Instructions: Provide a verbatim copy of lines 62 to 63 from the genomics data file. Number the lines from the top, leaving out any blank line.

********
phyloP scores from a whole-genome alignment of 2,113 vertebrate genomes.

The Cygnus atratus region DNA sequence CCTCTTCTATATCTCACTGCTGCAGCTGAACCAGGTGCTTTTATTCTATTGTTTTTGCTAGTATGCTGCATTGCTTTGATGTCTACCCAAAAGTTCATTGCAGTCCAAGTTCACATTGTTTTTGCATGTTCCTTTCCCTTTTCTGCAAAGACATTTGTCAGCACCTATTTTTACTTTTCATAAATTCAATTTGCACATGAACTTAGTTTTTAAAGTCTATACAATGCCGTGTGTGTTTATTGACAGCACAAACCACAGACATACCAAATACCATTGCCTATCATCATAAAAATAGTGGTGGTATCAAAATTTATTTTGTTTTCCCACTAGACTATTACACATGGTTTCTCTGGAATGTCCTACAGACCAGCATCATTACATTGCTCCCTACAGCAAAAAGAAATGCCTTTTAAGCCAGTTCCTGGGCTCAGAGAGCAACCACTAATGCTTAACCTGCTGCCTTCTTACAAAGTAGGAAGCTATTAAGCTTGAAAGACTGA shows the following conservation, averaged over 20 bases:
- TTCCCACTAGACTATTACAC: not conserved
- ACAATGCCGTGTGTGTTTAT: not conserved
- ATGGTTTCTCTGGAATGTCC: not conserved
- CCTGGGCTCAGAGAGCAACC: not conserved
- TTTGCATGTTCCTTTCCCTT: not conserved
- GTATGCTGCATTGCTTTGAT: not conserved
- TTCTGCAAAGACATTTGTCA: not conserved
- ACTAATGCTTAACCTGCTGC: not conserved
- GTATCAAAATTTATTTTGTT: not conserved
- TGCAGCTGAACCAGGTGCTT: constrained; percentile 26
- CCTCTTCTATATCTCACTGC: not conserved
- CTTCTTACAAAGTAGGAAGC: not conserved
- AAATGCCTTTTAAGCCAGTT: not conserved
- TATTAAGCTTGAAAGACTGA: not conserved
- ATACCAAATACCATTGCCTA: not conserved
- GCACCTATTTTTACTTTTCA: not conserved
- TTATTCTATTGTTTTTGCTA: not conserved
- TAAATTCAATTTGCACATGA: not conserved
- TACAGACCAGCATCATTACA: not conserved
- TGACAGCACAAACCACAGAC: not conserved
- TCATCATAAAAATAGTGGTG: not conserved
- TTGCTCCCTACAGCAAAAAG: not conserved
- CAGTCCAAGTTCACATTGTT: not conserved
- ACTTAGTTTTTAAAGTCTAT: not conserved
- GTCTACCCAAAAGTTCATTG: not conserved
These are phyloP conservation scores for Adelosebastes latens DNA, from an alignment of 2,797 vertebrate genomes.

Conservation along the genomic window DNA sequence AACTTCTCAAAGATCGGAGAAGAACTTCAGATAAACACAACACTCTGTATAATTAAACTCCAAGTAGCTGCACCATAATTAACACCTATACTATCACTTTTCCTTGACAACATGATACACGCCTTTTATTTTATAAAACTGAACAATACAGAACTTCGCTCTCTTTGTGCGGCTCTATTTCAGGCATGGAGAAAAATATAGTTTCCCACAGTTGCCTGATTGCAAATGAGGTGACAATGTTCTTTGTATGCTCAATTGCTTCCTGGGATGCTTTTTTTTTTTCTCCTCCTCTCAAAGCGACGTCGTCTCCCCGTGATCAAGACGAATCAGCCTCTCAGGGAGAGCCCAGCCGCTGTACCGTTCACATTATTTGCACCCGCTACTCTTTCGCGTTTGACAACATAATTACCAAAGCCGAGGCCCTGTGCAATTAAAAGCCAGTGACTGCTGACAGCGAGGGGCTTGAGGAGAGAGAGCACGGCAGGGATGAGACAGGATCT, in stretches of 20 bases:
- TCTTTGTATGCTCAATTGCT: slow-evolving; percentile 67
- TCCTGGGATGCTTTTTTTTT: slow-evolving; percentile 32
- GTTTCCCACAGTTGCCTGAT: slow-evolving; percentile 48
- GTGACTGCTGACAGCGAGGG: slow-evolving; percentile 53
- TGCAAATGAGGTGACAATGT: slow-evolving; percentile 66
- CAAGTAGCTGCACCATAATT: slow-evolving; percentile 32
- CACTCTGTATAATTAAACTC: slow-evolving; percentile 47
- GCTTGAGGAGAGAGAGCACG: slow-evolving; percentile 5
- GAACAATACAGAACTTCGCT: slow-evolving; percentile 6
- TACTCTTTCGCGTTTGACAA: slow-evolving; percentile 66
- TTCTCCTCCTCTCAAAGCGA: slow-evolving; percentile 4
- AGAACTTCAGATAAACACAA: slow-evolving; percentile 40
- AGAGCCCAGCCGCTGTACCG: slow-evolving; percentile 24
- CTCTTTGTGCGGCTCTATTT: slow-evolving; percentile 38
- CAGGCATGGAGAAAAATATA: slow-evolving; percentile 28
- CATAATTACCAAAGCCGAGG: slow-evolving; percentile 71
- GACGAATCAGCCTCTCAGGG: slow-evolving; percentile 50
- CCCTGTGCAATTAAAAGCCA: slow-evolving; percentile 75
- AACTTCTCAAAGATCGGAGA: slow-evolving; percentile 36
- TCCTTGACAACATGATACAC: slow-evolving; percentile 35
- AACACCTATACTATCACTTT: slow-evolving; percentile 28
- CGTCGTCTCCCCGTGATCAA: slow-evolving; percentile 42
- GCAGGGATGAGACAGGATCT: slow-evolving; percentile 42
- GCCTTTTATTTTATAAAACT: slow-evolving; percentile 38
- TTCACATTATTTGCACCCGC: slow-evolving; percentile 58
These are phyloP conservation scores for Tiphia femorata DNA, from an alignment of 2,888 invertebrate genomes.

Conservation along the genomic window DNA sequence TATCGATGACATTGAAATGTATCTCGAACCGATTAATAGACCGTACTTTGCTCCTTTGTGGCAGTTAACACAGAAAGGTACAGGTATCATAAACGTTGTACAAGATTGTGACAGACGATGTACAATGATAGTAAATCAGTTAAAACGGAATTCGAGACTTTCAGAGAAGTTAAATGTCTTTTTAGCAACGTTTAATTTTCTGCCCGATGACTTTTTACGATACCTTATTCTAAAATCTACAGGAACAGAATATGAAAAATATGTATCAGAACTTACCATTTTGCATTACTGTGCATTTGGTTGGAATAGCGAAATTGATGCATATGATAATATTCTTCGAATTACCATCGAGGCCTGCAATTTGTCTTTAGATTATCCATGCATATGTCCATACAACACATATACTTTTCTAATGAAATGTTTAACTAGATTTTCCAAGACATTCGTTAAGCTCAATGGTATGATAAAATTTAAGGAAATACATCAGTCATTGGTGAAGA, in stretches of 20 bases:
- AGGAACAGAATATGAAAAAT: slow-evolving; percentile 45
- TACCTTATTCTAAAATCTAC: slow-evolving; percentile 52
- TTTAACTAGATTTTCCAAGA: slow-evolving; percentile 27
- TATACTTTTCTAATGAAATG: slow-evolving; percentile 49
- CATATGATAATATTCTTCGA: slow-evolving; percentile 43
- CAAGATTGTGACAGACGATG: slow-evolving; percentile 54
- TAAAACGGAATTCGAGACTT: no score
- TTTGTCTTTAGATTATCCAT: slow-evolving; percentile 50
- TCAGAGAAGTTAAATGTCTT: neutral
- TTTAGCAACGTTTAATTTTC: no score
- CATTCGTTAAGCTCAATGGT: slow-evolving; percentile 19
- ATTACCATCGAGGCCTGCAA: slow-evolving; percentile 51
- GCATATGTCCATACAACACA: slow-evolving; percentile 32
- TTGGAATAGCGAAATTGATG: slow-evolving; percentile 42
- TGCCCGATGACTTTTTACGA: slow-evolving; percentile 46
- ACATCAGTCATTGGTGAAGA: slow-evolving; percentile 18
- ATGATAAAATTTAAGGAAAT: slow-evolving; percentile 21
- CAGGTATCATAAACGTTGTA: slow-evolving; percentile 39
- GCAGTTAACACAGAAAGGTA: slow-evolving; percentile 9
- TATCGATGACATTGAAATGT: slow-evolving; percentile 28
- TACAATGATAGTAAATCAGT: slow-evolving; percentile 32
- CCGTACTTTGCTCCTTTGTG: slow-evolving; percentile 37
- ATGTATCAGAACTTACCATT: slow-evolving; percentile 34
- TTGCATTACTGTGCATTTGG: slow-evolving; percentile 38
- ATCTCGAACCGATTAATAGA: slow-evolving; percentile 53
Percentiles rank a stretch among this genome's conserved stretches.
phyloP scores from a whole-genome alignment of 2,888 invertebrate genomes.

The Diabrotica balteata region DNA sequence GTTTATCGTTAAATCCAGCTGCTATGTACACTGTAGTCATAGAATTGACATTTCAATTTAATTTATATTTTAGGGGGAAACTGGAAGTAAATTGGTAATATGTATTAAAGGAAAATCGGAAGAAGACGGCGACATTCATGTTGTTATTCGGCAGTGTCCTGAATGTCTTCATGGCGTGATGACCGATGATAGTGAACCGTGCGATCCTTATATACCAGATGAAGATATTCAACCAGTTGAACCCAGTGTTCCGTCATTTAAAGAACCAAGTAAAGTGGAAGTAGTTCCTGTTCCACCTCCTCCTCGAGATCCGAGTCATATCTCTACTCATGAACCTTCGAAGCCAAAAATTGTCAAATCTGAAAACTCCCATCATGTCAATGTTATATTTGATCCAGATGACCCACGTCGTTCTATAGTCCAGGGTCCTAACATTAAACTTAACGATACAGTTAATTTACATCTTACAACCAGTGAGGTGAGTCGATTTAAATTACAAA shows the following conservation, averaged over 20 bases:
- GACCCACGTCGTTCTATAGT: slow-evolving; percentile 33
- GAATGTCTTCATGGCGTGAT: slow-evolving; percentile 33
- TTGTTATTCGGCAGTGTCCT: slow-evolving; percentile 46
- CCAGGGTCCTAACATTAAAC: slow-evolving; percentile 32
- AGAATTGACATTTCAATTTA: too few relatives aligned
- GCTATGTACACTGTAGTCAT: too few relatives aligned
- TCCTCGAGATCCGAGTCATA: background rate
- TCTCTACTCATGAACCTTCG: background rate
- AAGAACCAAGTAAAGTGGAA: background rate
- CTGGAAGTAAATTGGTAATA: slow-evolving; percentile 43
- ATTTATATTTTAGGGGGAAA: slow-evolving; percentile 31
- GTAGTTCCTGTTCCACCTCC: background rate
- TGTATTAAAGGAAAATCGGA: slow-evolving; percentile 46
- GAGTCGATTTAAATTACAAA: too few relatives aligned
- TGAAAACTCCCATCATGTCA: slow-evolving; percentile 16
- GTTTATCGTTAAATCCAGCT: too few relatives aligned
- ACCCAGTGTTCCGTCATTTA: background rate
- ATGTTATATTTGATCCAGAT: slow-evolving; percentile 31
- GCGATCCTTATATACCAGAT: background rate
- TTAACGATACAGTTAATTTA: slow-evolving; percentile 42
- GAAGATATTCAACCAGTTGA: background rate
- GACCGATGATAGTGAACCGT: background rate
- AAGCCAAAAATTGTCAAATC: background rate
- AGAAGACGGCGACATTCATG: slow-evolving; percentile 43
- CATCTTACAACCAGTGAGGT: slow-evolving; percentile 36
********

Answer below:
- CAAGATTGTGACAGACGATG: slow-evolving; percentile 54
- TAAAACGGAATTCGAGACTT: no score